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Important U.S. Immigration Concepts,
Terms and Helpful Aids
The following information will assist in understanding some of the key terms utilized in U.S. immigration, explain the major documents issued to individuals in various stages of the immigration process (such as visas, arrival-departure cards, etc.) and the primary U.S. government agencies managing U.S. immigration.
*The Essential U.S. Immigration Documents
*Glossary of Immigration Terms
*Important Acronyms Utilized in U.S. Immigration
*U.S. Government Agencies Managing U.S. Immigration
*Section # descriptions.
The Essential U.S. Immigration Documents
The following are samples of critical U.S. immigration documents a person will need to understand when entering, working and living in the United States.
Form I-797, Approval Notice
Form I-797, Receipt Notice
Alien Registration Receipt (Green Card)
Employment Authorization Card (EAD Card)
Advanced Parole Travel Document
1. U.S. Visa
A United States visa is only a sticker placed in an individual’s passport. Nothing else is a visa. U.S. visas contain biographic and biometric information concerning the passport holder, the terms of the visa and coded data for law enforcement purposes. A visa also contains a photograph of the passport holder.
U.S. visas only enable an individual to board a plane bound for the United States and present him/herself for inspection and request admission into the United States. The validity period of a visa is not indicative of how long a person may remain in the United States. The length a person may remain in the U.S. is governed by a person’s Form I-94.
Visas can only be issued at U.S. Embassies or Consulates located outside the United States. Visas can only be renewed outside the U.S.
2. Form I-94 Arrival/Departure Card
A Form I-94 Arrival/Departure card is a form circulated by airline stewardess to air passengers bound for the United States. The form is either white for U.S. visa holders or green for Visa Waiver travelers. The form is completed and presented with a passport at a U.S. border to a U.S. Customs and Border Protection Inspector upon arrival in the United States.
If an Inspector permits a person to enter the United States, the Inspector endorses the Form I-94, writes the admission classification and expiration date on the I-94 and staples the I-94 into the passport.
A Form I-94 IS NOT a visa. A Form I-94 indicates the date which a person is allowed to lawfully remain in the United States. The expiration date of a Form I-94 can differ from the expiration date of a visa. For this reason, it is critical to check the expiration date of a Form I-94 after every entry into the United States. The Form I-94 governs the terms of an individual's admission (i.e. employment, studies, etc.) in the United States.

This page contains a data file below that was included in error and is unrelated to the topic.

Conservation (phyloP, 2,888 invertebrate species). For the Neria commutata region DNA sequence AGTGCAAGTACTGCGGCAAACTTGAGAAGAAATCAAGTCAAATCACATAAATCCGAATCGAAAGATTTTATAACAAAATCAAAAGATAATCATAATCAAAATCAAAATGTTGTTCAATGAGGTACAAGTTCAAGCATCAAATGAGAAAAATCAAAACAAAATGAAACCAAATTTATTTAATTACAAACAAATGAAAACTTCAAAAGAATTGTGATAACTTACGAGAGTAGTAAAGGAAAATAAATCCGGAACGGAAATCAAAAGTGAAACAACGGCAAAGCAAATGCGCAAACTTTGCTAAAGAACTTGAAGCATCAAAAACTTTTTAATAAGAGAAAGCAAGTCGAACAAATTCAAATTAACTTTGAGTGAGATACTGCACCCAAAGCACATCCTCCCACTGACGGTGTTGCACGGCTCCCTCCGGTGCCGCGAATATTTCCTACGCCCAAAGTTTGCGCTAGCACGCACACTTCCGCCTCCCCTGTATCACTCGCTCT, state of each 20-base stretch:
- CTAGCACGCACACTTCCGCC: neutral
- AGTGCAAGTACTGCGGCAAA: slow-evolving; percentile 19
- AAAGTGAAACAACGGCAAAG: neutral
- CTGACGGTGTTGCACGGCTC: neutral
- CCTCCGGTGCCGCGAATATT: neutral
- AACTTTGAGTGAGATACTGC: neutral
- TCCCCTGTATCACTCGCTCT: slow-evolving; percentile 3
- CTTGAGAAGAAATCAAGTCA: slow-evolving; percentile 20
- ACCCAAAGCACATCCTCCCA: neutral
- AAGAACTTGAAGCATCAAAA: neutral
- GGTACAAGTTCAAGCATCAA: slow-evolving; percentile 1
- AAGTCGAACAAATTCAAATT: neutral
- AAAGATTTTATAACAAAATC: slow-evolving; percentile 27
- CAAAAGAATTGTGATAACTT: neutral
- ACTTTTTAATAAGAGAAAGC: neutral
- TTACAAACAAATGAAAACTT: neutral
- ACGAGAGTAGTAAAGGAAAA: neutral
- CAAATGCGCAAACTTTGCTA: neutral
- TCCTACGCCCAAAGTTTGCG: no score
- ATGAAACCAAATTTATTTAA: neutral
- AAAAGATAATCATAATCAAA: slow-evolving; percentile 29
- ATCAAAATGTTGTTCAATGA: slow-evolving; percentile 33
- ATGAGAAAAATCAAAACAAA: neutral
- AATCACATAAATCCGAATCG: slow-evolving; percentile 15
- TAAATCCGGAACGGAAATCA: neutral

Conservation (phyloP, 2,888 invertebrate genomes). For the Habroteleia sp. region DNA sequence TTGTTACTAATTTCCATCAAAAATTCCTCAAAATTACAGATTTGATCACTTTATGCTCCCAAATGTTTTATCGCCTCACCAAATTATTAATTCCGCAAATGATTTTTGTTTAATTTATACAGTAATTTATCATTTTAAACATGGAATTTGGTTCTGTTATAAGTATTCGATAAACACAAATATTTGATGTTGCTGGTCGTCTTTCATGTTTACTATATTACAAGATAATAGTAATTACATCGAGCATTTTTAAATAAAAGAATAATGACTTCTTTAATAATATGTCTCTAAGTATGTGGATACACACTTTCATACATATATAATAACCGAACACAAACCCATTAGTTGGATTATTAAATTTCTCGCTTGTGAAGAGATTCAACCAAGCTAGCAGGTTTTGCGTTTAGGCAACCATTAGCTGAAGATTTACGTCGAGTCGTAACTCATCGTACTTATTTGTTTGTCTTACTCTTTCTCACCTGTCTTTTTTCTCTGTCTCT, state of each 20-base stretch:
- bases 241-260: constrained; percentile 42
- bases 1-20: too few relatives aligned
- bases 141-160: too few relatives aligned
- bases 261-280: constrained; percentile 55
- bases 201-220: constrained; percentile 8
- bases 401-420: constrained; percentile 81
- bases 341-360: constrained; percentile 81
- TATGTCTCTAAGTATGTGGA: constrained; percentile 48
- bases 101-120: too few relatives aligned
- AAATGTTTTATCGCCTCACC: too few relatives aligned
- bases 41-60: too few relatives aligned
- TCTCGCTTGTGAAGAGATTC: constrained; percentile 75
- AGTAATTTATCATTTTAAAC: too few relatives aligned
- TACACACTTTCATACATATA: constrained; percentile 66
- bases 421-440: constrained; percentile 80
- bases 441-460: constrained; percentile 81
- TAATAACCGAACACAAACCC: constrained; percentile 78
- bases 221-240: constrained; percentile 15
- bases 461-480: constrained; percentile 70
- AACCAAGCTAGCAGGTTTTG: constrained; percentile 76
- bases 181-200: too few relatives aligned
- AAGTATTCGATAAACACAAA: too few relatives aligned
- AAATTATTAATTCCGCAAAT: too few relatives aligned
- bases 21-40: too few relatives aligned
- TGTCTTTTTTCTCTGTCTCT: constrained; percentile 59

When a person departs the United States, the Form I-94 is surrendered to the airline carrier which transfers the document to the U.S. government as proof of a person's departure from the United States.
3. The Form I-797, Approval Notice
A Form I-797, Approval Notice is a document issued by the U.S. Citizenship and Immigration Service (USCIS). The Form I-797 serves many purposes. It documents that USCIS has approved the extension or change of a person’s legal status in the United States. It also serves as proof that a person is qualified to immigrate to the United States in one of the enumerated immigrant visa classifications.
The I-797 also serves as proof that the USCIS has approved an employer’s petition to classify a proposed employee in certain employment visa classifications (i.e. E-1, E-2, H-1B, L-1 O-1, P-1, etc.)
If a person changes or extends his/her status while legally in the United States, a Form I-797, Approval Notice will have a new Form I-94 located at the bottom of the notice. The Form I-94 number should match the Form I-94 issued to the person upon his/her last entry into the United States.
4. The Form I-797, Receipt Notice
Whenever a person files a petition or application with the U.S. Citizenship and Immigration Service (USCIS), a Form I-797, Receipt Notice is issued. The document serves as proof the USCIS has received a person’s petition or application.
5. Alien Registration Receipt (Green Card)
When a person receives an Alien Registration Receipt Card, commonly known as a “Green Card” the card proves the holder is allowed to permanently reside, live and work in the United States.
6. Employment Authorization Card (EAD Card)
Employment Authorization Cards, commonly known as EAD Cards, are clear evidence a person has authorization to work in the United States.
7. Advanced Parole Travel Document (AP)
Advance Parole Travel Documents are evidence a person has received advance permission to re-enter the United States after a temporary trip outside the United States. Advance Paroles are most commonly issued to individuals with a pending adjustment of status application.
Glossary of Immigration Terms
The following are common terms that utilized in U.S. immigration:
Adjustment of Status
The process whereby a person holding a nonimmigrant or other temporary visa status is allowed to have the temporary visa status changed to an immigrant or lawful permanent while physically in the United States.
A document authorizing international travel from the United States under certain circumstances. This document is commonly issued to individuals who are in the adjustment of status process who must travel internationally.
The U.S. government's term for a person who is neither a national nor citizen of the United States.
Alien Registration Receipt Card
The official legal document title for a green card.
The foreign state of chargeability is a United States immigration concept – it is the country determined to be the applicant's origin. In general, the applicant's country of birth will determine their country of chargeability. For certain applicants born in oversubscribed countries such as India and China, approval to be chargeable to another country can significantly reduce the waiting time for their adjustment of status or consular processing of their green card application. If one of the family members is from a different country then it is possible to accomplish cross-chargeability (See more)
Conditional Permanent Residence Status
There are two types of Conditional Permanent Residence Status. One type is given to the spouse and/or children of a United States Citizen at the time of obtaining U.S. lawful permanent residence when the spouse is married to the United States Citizen for less than two years. The other type of Conditional Permanent Residence Status is given to an immigrant investor upon initial approval for lawful permanent residence.